As more and more picture and sound files traverse the ether between computers, many of us in the Northwest "burbs" complain of slow-speed Internet access. The causes for this maddening problem can be any of the following:
Poor data speed/quality on your phone line or other access medium
Overloaded Internet Service Provider (ISP)
Overloaded web site or nodes between your ISP and the web site you wish to reach
Tired or overworked computer
Outdated or defective modem
In this article, I will concentrate on the first and most likely cause of sluggishness - the slow line or other medium between your computer and ISP.
If you are using dial-up, also called Plain Old Telephone Service (POTS), you may be a victim of USWest's (now Qwest's) having put modern technology in place to service this fast growing part of the state.
While portions of Casas Adobes, Marana, and some older areas of the Northwest seem to chug away at a decent rate, most of the newer areas cannot get out of second gear with POTS access.
This is because, to reduce the cost of servicing the burgeoning population here, Qwest installed subscriber loop carrier systems. With this technology, many subscribers "share" a common pair of wires or a fiber optic channel. The end result is that a 56 Kbps modem, that will generally reach 40-50 Kbps in the rest of the US, limps along at just about 20-26 Kbps in most of the Northwest towns.
Fortunately, Qwest now offers Digital Subscriber Line (DSL) to much of the region and, while it is not without flaws, it will increase speeds to about 300 Kbps, although Qwest, like most service providers today, will hype much higher speeds.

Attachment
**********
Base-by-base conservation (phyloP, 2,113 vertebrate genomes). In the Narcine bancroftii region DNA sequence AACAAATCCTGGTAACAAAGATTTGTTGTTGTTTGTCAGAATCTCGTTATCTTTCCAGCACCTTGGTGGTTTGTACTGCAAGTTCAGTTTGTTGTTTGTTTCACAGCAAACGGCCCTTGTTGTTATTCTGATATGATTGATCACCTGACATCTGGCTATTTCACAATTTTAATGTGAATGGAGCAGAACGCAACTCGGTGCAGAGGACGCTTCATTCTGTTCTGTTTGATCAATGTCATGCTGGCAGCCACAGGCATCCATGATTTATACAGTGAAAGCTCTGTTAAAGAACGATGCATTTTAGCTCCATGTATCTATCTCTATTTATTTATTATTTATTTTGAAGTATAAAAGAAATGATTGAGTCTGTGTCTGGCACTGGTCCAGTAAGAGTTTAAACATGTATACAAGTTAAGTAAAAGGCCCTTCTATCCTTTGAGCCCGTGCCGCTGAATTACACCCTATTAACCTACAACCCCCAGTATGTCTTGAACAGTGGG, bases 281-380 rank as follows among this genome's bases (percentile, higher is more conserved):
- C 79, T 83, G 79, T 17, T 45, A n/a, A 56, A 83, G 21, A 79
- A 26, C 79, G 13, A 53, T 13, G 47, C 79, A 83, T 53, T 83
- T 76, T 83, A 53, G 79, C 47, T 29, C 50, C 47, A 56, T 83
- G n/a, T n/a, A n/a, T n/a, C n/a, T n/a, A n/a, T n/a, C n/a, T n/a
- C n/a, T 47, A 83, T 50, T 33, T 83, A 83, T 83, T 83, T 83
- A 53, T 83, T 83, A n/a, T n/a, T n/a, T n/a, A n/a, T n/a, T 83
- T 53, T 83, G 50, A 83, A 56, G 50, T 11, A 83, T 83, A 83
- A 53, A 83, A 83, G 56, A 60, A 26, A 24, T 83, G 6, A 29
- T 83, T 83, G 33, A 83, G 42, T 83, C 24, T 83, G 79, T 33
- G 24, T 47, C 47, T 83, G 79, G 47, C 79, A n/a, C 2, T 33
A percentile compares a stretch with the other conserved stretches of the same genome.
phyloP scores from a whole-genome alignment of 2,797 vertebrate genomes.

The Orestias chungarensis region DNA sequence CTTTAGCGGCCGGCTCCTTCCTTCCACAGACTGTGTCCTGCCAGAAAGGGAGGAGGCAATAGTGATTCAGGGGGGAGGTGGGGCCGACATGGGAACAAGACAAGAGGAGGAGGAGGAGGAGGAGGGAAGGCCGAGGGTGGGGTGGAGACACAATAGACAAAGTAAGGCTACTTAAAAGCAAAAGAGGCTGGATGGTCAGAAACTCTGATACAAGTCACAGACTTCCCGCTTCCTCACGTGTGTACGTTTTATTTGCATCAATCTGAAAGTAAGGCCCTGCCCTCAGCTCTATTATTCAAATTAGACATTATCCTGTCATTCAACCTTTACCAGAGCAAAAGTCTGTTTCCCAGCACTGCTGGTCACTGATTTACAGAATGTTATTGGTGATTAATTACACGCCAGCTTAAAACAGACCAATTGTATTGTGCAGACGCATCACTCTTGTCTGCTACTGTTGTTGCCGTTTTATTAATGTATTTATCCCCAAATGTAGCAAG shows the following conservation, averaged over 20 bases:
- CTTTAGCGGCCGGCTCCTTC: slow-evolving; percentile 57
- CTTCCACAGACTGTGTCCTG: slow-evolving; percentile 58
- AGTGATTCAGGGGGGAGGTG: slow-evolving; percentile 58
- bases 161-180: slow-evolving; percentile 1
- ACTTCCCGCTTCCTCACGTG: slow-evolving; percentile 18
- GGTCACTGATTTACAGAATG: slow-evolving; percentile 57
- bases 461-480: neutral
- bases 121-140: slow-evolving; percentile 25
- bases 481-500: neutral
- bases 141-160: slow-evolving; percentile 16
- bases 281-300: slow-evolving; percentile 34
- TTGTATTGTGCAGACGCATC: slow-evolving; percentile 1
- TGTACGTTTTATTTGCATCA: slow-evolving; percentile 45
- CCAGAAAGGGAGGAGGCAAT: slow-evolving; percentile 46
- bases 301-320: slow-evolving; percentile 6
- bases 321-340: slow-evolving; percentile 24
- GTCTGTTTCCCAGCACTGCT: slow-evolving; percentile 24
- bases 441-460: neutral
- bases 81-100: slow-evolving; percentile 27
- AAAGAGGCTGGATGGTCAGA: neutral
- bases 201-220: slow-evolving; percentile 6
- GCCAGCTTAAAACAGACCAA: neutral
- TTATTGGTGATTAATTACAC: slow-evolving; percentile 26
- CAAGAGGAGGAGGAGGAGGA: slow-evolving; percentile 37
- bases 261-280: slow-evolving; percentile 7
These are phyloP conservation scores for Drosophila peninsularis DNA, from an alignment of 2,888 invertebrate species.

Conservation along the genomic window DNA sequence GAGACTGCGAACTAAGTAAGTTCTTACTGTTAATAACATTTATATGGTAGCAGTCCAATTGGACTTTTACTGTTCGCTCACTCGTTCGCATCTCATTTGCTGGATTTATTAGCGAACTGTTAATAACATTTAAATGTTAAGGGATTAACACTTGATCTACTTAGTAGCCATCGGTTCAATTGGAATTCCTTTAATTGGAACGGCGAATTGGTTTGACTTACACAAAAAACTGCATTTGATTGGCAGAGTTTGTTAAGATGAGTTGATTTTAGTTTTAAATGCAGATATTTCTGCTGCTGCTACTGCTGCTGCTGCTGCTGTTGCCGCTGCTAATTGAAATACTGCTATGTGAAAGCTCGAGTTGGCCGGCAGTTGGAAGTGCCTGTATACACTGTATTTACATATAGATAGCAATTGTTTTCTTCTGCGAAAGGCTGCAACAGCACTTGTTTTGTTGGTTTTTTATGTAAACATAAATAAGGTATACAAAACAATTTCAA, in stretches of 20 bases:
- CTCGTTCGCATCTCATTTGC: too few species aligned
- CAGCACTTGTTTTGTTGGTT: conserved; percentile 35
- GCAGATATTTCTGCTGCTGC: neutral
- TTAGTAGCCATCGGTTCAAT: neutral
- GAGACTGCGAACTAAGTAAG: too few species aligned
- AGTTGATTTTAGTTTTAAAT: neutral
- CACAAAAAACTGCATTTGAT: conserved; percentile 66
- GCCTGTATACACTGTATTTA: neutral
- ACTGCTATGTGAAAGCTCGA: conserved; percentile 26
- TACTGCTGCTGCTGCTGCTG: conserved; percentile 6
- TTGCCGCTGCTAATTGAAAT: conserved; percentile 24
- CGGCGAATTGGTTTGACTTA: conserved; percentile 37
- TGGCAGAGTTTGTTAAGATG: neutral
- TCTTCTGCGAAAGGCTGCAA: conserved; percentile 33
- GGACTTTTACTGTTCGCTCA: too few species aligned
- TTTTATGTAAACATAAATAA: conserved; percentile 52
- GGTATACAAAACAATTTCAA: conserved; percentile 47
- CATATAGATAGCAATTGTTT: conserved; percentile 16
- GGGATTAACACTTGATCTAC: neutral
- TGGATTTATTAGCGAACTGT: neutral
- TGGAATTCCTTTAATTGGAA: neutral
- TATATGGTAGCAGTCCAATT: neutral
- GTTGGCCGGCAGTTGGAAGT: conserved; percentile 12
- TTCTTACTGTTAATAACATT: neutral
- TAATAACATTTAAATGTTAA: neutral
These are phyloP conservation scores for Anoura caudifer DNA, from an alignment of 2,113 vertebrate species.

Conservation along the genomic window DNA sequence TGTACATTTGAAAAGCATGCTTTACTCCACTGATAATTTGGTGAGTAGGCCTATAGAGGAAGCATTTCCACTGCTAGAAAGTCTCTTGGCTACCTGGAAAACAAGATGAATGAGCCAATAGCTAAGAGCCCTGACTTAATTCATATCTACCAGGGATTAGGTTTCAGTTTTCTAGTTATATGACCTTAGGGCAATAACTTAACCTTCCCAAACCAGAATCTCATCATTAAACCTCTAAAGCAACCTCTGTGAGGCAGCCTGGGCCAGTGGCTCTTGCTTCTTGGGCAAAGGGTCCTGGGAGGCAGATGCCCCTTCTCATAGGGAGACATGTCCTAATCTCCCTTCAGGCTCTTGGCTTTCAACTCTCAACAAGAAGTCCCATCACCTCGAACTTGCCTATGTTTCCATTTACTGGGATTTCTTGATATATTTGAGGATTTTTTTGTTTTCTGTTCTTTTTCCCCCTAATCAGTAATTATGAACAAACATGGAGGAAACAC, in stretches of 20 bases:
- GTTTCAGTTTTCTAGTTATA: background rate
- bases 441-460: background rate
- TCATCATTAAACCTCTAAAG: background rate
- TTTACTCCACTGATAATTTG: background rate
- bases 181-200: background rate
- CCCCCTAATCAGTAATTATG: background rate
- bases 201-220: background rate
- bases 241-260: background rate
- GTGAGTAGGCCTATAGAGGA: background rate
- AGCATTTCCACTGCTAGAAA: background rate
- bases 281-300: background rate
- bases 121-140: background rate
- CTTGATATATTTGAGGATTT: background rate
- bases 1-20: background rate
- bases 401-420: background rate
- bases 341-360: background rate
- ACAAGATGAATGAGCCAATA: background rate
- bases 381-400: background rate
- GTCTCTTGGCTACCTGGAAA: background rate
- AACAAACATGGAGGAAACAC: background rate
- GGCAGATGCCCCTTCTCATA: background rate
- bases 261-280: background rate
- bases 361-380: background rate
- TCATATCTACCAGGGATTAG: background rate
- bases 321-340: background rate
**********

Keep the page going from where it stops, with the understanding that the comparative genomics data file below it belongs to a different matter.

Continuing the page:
Marketing excesses aside, one of the advantages of DSL is that it allows you to use your phone line while being on-line with your computer. So, for many, the added cost of DSL can be off-set in part, by canceling that second dedicated computer/fax line.
If you are interested in the DSL offerings, they are listed at www.qwest.com. Speeds, which are generally asymmetrical, range from 256 Kbps to over 1 Mbps, depending on the service plan chosen. Equipment and installation can range from $0 to $350 depending on promotions. Monthly fees vary from $19.95 to $250 for the top of the Professional Class. DSL is bundled with ISP services provided by companies such as MSN, AOL, Gain Communications, the River, or other service provider. Typical rates for home use are $39 to $49 per month.